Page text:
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    Apr 26, 2015

    Worshipping God Together Through Song

    Preacher/Author: Matt Merker

    Category: Articles, Corporate Worship, Capitol Hill Baptist Church

    Detail:

    One of the greatest privileges we have as a congregation is to praise God together in song.  Because music is such a powerful vehicle for glorifying God and encouraging one another, our desire is to approach worship through song with deliberate thought and care.  Here are five main considerations that give shape to our use of music in the services of CHBC.

    1.   We strive to exalt biblical truth in music that leads to an appropriate emotional response.  Colossians 3:16 says, “Let the word of Christ dwell in you richly, teaching and admonishing one another in all wisdom, singing psalms and hymns and spiritual songs, with thankfulness in your hearts to God.”  God created music as a medium that stirs great emotion in the human heart.  Our goal is to harness this power responsibly by using music to highlight and celebrate biblical truth.  We recognize that music can make people feel certain emotions regardless of the lyrics’ message, so we’re careful both to pick songs that have profound biblical content and to avoid over-emotionalizing our music.  The emotion in worship should be a response to the truth of who God is and what he has done.

    2.  We strive to cultivate rich congregational singing.  When John views God’s throne room in Revelation 5-7, the whole gathered congregation joins their voices together to praise the Lamb.  Our goal is for singing to be a participatory experience, not an observational experience.  Paul tells the Ephesians to address “one another in psalms and hymns and spiritual songs” (Eph. 5:19), which reminds us that although our worship through song is primarily God-oriented, it also has a secondary purpose of encouraging one another.   For this reason, we print the music for many of our songs to make the melodies (and harmonies) easier to learn, we have plain rather than overwhelming musical instrumentation, and we avoid performances and “special music” in our services.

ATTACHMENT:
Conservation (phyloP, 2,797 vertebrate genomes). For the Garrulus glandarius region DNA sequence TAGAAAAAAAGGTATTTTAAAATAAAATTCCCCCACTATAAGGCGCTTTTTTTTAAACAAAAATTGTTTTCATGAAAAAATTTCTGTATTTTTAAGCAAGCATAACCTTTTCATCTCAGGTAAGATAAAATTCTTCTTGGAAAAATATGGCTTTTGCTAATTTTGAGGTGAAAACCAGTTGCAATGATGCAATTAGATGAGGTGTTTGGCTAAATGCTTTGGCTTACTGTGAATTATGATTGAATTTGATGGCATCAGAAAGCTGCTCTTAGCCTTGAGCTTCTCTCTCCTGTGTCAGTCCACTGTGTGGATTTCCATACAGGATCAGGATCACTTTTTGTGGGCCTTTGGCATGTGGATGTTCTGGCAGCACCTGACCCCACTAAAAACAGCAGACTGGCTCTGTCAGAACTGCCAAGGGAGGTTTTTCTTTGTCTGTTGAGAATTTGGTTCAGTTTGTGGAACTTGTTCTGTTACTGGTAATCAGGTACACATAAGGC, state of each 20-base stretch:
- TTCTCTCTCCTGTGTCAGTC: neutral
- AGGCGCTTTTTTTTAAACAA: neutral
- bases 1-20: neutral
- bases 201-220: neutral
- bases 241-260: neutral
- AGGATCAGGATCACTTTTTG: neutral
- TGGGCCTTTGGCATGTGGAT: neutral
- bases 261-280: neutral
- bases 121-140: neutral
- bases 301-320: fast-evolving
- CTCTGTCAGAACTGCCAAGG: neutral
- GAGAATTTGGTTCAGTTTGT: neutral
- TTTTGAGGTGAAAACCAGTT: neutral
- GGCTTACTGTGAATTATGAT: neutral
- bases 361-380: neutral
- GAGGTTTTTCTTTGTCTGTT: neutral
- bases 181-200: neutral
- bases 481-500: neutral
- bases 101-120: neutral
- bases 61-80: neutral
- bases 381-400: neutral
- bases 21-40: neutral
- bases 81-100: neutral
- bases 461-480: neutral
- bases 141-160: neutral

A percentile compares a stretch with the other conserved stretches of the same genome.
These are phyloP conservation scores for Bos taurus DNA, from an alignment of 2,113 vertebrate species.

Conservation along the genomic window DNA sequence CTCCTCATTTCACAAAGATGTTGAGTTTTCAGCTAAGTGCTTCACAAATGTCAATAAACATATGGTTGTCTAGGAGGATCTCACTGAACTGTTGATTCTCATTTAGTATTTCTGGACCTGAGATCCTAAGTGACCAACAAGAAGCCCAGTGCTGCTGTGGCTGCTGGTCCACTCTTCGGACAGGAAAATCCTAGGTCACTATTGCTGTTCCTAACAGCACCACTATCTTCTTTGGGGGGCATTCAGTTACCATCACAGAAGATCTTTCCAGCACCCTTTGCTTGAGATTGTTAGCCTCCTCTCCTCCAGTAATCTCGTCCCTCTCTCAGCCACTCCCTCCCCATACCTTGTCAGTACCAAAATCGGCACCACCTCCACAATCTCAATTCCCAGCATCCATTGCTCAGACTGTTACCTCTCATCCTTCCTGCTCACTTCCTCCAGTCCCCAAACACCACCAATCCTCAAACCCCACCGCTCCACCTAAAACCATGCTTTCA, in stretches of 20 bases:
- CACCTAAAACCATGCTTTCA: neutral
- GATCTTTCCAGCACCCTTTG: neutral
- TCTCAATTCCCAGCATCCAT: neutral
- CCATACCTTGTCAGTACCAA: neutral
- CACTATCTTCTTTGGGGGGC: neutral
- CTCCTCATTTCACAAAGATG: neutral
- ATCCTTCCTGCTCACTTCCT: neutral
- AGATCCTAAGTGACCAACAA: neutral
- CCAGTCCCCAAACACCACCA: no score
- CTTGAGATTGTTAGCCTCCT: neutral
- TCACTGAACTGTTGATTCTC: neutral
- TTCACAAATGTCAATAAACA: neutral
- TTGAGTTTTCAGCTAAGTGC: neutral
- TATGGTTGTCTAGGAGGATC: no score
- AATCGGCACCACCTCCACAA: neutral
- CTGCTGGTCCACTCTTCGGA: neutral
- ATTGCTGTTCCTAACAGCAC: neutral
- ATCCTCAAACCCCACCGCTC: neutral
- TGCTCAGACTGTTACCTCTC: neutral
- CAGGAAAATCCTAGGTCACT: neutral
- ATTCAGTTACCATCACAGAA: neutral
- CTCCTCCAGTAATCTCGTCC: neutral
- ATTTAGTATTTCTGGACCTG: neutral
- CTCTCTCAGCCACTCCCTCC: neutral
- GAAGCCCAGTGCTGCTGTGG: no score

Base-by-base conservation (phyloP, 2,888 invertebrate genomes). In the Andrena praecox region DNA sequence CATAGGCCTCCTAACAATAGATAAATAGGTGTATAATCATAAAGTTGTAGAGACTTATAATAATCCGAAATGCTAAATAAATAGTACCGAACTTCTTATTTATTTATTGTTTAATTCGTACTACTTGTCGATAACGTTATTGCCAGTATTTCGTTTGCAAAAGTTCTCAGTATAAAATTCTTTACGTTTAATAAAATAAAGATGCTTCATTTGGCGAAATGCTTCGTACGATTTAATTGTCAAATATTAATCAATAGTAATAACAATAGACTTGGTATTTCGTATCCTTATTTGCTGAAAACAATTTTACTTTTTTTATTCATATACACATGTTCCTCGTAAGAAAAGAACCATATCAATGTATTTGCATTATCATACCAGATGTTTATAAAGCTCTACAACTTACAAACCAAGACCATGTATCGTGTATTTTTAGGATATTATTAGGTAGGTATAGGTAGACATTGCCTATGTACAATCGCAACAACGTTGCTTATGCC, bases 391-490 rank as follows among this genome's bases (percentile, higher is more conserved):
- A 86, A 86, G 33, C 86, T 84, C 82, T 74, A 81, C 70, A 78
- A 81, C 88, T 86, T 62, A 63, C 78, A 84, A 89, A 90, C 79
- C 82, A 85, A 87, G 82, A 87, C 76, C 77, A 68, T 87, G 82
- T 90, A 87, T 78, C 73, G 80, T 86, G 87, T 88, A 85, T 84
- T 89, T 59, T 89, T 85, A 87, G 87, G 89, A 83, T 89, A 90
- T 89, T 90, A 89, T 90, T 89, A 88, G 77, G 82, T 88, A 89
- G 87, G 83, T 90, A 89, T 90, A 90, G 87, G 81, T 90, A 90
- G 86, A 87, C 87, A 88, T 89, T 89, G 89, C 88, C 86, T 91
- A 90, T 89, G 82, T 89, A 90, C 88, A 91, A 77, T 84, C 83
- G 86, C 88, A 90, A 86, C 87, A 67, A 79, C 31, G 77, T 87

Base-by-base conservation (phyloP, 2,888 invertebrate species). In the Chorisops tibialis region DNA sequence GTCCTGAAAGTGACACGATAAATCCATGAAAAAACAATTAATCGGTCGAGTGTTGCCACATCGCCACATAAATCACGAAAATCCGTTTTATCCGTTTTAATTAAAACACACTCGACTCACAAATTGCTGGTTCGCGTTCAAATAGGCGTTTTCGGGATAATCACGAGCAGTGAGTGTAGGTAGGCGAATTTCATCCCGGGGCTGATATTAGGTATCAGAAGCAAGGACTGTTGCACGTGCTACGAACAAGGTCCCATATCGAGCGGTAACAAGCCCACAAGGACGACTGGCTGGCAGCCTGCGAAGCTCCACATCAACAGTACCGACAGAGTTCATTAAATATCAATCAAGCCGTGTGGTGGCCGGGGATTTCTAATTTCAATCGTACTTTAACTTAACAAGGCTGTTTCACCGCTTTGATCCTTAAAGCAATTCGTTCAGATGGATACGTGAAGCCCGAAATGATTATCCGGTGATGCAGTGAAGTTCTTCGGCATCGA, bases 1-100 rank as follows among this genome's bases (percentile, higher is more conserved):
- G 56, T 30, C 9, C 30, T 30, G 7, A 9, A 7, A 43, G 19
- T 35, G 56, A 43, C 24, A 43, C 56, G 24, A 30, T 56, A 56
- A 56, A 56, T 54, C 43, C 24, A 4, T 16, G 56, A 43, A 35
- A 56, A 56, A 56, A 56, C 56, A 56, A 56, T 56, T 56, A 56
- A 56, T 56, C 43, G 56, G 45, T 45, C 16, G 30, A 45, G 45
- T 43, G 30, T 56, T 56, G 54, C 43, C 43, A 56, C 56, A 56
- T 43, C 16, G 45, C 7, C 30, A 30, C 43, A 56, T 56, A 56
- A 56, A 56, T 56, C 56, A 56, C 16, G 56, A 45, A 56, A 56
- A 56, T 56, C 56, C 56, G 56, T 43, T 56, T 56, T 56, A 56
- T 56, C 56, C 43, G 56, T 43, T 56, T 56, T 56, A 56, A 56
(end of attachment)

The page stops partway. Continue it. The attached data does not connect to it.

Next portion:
3.  We strive to use a simple musical style that promotes unity.  Our prayer is that CHBC would be a community of faith that includes people from all backgrounds and cultures, united in our trust in Jesus Christ.  When it comes to worshiping God, the style of music we use is extremely unimportant in a theological sense.  Therefore, our hope is that by using a simple style with minimal arrangement and instrumentation, a diverse group of people with varying musical tastes would be able to sing together and enjoy unity around the lyrical content of the songs.  The musical style may not be everyone’s favorite, but that means worship through song is an opportunity for all of us to sacrifice our personal preferences for the sake of the whole congregation.

    4.  We strive to appreciate God-honoring music from all eras.  In our services, our aim is to incorporate not the “best of the ‘80s, ‘90s, and today,” but the best from all of the periods of Christian history from which we have music – including today.  Singing edifying hymns from long ago is one way that we appreciate the witness of our brothers and sisters from past centuries who have persevered in the faith. 

    5.  We strive to reflect the full spectrum of the Christian experience in our music.  Our goal is to sing music that captures the whole array of the Christian life – from the sorrow we have over our sin to the joy of our redemption in Christ, and from the happy expectancy of heaven to the pain of trials and persecution.  We see this variety of expression conveyed wonderfully throughout the Psalms.  Some of the slower, minor key songs we sing at CHBC may be new to you, but we pray that these hymns would become helpful companions to you during times of suffering, as they have for so many of us.